Pushing the festival to a later date this year was not possible, Annecy said, because of other events on the industry calendar. The 2020 Cannes Film Festival, which has been postponed, is eyeing a possible alternative date in late June or early July.
Annecy still plans to unveil its official selections for the 60th anniversary festival April 15, though the films won't be screened until next year. On April 15, organizers said, they will also announce details for industry attendees.
Annecy is the world's number one festival for animated film and has become a favorite event for studios and independents to launch new projects or kick off global marketing campaigns. At last year's festival, Disney screened the first footage of Frozen 2 and Netflix gave a sneak peek at images from several animated projects in development, including Ricky Gervais' The Willoughbys.
Source: Hollywood Reporter
SPOILER ALERT: If you are among the few who haven’t actually watched Netflix’s Tiger King docuseries, this review contains a lot of details about what goes down in the sad big cat saga.
With Netflix poised in the coming days to cash in and crank the base up a notch with more Tiger King, it's time to come out and say it: I hate the Red State porn that is the crash and burn of Joe Exotic
The initial seven episodes of this septic and shallow patchwork of trademark infringement, sex, guns, labor exploitation, song, drugs, mullets, betrayal, animal activism, revenge, and a lot of big cats may be much binged over these weeks of coronavirus lockdown, but that doesn't mean it's actually worth watching.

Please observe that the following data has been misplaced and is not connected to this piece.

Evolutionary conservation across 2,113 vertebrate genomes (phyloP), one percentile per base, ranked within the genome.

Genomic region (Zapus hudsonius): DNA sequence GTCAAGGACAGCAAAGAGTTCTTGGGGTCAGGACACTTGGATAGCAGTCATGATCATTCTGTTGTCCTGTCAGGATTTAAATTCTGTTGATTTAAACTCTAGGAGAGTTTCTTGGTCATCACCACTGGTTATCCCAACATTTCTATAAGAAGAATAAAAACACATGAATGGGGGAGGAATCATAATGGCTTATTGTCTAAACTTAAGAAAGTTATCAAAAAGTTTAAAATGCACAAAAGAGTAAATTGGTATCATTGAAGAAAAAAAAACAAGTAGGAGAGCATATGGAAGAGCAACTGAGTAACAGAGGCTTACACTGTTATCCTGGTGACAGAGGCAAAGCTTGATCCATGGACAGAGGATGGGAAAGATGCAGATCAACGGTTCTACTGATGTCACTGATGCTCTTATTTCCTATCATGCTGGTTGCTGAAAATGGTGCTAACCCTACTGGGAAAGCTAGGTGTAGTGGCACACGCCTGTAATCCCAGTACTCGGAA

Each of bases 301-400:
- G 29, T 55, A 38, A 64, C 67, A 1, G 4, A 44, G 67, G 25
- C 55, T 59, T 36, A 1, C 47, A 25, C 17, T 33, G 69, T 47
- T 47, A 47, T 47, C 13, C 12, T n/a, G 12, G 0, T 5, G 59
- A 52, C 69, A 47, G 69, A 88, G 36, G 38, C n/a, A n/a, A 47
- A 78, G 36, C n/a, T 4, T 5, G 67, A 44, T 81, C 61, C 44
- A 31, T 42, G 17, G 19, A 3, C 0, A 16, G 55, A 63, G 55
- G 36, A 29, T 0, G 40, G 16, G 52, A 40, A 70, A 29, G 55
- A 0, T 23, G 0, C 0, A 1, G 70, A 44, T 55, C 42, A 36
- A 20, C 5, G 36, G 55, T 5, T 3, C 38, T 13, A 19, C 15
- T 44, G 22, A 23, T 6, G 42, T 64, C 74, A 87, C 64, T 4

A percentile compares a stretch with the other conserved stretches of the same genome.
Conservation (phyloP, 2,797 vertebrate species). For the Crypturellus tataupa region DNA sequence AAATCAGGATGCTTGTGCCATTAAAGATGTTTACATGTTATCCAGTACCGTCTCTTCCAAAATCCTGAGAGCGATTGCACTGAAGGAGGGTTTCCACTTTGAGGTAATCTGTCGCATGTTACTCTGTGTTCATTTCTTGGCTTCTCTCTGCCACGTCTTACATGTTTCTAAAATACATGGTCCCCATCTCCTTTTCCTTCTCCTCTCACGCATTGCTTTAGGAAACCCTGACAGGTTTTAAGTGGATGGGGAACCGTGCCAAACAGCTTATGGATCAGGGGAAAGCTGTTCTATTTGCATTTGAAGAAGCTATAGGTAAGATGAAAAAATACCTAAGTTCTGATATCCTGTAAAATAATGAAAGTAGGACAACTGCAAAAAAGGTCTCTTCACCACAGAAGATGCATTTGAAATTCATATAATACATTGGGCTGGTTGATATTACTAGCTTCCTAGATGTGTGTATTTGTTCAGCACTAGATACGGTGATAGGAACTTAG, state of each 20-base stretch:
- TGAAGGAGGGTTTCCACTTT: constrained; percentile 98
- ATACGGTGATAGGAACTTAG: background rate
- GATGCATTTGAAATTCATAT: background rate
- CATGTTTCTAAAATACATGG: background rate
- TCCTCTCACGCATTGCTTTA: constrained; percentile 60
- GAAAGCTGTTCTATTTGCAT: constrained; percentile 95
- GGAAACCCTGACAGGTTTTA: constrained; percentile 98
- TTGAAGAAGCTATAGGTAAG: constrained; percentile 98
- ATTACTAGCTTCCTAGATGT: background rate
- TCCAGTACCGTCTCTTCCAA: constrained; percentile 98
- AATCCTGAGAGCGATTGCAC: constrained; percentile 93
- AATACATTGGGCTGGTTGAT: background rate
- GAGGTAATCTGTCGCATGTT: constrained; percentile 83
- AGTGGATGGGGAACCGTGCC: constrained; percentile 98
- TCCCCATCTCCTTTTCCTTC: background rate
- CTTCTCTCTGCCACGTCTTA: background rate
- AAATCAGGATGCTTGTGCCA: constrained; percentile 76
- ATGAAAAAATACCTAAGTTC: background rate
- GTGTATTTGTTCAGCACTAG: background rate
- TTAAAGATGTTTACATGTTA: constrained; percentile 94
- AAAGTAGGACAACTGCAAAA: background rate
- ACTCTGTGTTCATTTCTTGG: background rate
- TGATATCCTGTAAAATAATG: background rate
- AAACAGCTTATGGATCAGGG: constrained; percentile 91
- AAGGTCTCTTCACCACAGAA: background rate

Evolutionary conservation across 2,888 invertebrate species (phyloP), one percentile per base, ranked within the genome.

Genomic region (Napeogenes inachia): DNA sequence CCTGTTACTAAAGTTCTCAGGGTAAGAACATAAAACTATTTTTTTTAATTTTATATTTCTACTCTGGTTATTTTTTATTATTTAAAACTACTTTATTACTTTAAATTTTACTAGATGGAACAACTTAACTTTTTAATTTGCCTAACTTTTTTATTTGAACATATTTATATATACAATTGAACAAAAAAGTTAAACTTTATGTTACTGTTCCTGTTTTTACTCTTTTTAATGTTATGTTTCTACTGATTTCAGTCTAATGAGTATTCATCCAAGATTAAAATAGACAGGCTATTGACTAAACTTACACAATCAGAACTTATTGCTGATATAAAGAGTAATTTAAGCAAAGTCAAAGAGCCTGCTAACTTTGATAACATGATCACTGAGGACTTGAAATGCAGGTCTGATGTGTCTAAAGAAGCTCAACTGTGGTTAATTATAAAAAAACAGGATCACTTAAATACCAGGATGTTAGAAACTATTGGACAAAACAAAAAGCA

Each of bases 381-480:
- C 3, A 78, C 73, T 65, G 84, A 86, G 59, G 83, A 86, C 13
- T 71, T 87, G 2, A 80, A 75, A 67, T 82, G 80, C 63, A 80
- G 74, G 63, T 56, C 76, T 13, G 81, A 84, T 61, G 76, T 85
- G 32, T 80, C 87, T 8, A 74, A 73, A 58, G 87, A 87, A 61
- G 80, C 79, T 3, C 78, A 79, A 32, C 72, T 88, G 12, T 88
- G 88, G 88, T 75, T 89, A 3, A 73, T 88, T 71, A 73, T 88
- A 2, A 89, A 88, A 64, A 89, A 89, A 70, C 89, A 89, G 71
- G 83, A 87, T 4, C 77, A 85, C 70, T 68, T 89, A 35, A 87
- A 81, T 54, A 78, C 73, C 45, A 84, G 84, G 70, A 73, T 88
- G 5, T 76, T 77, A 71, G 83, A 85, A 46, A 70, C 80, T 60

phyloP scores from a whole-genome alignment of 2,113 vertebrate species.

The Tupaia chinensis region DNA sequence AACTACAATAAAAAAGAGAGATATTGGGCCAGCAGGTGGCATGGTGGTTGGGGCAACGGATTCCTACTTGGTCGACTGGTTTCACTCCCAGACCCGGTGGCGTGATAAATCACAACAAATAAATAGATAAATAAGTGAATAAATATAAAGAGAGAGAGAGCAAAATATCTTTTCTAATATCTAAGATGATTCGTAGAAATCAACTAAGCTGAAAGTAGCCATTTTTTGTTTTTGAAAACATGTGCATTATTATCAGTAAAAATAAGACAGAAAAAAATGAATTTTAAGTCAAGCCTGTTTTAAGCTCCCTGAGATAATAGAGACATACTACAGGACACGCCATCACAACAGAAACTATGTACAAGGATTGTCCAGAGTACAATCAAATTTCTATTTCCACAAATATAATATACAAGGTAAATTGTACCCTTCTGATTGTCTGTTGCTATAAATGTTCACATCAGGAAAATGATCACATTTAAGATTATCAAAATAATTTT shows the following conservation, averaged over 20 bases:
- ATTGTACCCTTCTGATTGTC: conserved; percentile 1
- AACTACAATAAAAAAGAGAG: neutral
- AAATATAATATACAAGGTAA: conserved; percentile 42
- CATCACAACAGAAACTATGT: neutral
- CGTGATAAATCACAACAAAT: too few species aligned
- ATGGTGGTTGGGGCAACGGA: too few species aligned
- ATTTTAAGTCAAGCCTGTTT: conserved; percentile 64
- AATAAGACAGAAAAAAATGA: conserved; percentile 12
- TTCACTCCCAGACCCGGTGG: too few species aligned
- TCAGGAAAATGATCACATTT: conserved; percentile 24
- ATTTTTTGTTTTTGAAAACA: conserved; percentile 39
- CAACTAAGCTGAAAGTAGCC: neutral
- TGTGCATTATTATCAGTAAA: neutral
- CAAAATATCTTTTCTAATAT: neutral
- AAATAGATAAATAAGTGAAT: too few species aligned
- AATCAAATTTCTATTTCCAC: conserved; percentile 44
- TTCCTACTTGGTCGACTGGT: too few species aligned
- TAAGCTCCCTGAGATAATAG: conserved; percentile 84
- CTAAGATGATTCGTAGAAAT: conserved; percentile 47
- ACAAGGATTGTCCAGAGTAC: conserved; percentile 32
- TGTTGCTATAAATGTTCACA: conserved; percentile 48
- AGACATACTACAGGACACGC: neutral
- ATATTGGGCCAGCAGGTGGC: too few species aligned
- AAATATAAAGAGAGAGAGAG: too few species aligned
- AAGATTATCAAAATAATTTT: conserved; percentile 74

Now, I get it, I sound like I'm just a dour critic who hates anything that isn't prestige premium cable or aspirational. C'mon man, you want to say, Tiger King: Murder, Mayhem and Madness is just so unbelievable, I can't look away.
I respectfully disagree, and in fact, propose Tiger King isn't just bad, but dangerous in a divided America persistently looking to reduce the other side to caricature.
In a presently ailing nation where TV is more voluminous and vital than ever, the truth is the March 20 launched Tiger King is a clawed white trash misery index. Gawking at some clearly fragile and damaged people like would-be reality TV star Exotic and their below the Mason-Dixon line antics, the series subsequently provides a cultural circus for those smug bicoastals under stay at home orders and screaming to rise up in moral superiority.
Essentially, the tale of big cat collector, self-styled Oklahoma zoo proprietor and 2016 Presidential candidate Exotic AKA Joseph Maldonado-Passage and his ultimately unsuccessful attempt to have rival Carole Baskin knocked off by a hitman hired for $3,000, Tiger King is in that context more a zero-sum game, literally and figuratively, than hitting the zeitgeist.
Obviously, Netflix are pretty damn good at gauging and dragging the public mood over the years, as the likes of the then phenomenon of 2015's Making A Murderer or 2018’s Wild Wild Country prove. Yet, for all the attention it has drawn, this unfocused murder for hire exploration of sorts emerges as a bastard child of Cops, a million Dateline segments from the 1990s and Fox’s short-lived Murder in Small Town X reality show from 2001.
Not exactly the prestige product that the home of Roma, The Irishman and American Factory likes to brag about at award shows. Then again, with the knowledge that the Romans sold out the Colosseum every night feeding Christians to the lions, the bottom line based House of Hastings surely loves the subscription sign up that the currently incarcerated Maldonado-Passage and the accompanying motley gaggle of...